Additionally, to encourage the move back to the workplace, organisations should ensure that the “why” behind the reboarding strategy is communicated. Many return to work and find the reboarding plans have gaping holes when it comes to explaining why returning to the office is essential. All reboarding strategies must consider this and work to provide sound evidence and rationale.



Ultimately, this will take the sting out and help the employees to see it from the overall perspective, not just their point of view.



By providing a strong rationale in support of returning to the office, you are also communicating that you are responsible and use evidence-based decision-making. This is good for your brand, and you can avoid the creation of narratives in the absence of explanation, by providing the “why” you are instead explaining key rationale that dictates the overarching narrative and employee beliefs regarding the organisation.


Putting challenges aside for a moment, here are three low costs considerations to help your teams make a successful transition back to the workplace:

1. Use the opportunity of reboarding as a way to energise your team. 

As well as ensuring the working environment is comfortable and ready for the return of their employees, several smart organisations are also looking toward how they can leverage this moment as an opportunity to re-energise staff. A recent example of this in action was highlighted by one of our clients who has planned a socially-distanced town hall meeting, where the CEO will surprise employees with recognition and awards for outstanding contributions and behaviours during COVID-19. These awards highlighted notable achievements, including those who looked out for their team, maintained a great attitude under adversity and showcased grace under pressure. It is essential to use this period of a transition as an opportunity to bring the team together.


2. Leverage your tech to build easily accessible reboarding modules.

We know that creating a robust reboarding strategy is crucial. As part of this strategy, some organisations are leveraging their existing tech to make digital reboarding-modules for their returning employees. These modules outline the changes that have happened in the workplace, any new staff and the actions the organisation is taking to ensure employee safety and security.


The use of video has become popular in outlining the changes that have happened in the workplace, sharing this with new and existing staff to ensure employee safety and security.



It doesn't have to be high production - it can be a simple video shot on an iPhone. The point is that it's quickly deployable and scalable.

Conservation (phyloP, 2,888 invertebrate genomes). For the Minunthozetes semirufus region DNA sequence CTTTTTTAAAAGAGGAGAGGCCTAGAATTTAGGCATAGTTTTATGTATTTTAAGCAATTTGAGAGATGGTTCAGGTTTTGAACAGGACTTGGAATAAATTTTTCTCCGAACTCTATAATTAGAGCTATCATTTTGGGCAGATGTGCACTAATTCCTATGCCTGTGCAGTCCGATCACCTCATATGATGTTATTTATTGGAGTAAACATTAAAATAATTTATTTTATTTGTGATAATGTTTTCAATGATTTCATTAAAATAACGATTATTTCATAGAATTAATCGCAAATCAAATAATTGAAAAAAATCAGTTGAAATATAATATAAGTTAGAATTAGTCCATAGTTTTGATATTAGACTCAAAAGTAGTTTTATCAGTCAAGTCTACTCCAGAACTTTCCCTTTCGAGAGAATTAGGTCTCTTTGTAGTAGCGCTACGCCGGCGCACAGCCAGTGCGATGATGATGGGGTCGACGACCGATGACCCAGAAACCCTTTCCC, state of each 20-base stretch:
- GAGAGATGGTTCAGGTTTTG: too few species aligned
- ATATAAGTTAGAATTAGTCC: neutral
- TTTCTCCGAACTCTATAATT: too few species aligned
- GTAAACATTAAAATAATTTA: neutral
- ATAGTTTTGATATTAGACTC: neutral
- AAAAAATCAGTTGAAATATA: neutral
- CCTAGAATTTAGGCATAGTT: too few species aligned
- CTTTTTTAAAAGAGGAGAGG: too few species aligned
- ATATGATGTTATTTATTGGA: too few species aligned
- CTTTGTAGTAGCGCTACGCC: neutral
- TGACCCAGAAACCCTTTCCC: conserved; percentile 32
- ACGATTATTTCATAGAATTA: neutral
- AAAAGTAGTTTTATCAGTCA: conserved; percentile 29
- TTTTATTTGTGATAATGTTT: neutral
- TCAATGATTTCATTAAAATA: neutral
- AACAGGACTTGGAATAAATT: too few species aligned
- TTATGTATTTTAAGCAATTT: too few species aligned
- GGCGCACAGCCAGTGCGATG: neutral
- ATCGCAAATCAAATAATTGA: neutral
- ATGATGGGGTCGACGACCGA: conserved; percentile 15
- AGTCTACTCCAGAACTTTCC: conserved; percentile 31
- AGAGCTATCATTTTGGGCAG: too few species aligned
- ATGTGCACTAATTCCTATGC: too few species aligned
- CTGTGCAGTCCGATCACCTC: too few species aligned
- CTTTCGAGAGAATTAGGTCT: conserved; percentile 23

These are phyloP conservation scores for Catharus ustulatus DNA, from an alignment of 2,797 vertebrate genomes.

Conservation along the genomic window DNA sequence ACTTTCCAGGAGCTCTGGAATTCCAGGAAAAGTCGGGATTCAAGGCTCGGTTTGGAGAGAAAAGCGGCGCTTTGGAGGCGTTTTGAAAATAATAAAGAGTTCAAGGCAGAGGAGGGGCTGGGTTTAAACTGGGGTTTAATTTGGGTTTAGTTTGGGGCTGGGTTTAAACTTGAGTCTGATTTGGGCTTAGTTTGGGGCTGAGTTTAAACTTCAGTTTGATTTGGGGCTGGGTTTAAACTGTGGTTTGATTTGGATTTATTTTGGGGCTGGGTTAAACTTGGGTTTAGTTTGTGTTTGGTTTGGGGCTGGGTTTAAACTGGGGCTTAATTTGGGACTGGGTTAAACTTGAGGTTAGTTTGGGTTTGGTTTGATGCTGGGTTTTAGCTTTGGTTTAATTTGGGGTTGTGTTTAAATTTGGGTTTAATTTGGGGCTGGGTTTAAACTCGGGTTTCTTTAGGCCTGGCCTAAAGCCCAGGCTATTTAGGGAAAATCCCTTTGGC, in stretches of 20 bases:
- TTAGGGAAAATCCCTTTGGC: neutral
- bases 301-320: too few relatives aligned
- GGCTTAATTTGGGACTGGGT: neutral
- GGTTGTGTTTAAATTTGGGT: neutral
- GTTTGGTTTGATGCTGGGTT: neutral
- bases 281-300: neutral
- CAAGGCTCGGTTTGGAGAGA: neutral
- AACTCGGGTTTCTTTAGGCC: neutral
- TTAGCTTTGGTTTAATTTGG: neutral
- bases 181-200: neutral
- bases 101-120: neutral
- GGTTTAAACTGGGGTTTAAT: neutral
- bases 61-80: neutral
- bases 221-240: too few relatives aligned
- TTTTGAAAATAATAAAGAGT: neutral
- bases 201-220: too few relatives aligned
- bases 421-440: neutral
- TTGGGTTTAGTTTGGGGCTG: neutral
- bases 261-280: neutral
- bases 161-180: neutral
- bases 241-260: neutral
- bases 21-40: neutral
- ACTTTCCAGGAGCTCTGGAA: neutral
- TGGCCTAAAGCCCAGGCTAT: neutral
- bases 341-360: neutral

Furthermore, by using video content, you are ensuring that there is a human element to the communication, which makes the content authentic and meaningful. Too often the warmth of a message or the importance of it is lost because the language doesn't translate well to text. 


One of our favourite examples using reboarding modules was a case employed by an HR Director, who broadcasted to Facebook Live from Messenger Rooms in the lead up to the return to the office. By doing so, this leader was able to keep the team informed and prepared for their return; educating the team on what to expect and any new protocols. The ‘live’ videos could later be clipped and used for future use, and subsequently sent to new employees. This was a great use of existing technology that their workforce demographic was already using, ensuring an easy return back to the office.  Does your organisation have any existing technology that you could leverage in your return to office planning?


3. Make it your own

There is no doubt; every organisation will likely have a different approach and experience during this time. The critical task for organisations is to decipher the needs of your organisation and review case studies to assist in moulding a strategy that is suited to your team and unique situation. It is vital to remember that only you will know what is best for your team, so stay true to this and take courage in creating a plan that may look different to the approach of other organisations. There is no off-the-shelf solution, and this strategy will require customisation. Coupled with transparent and honest communications about reboarding and expectations, this is sure to make the transition back to the workplace easier not only for you as an employer, but for your staff. 


At Kingston Human Capital, it is our mission to partner with you to position your organisation for success. We help you find the right talent to grow your organisation. Discover how our personalised touch can make a difference in your recruiting strategies, and meet our team of experts.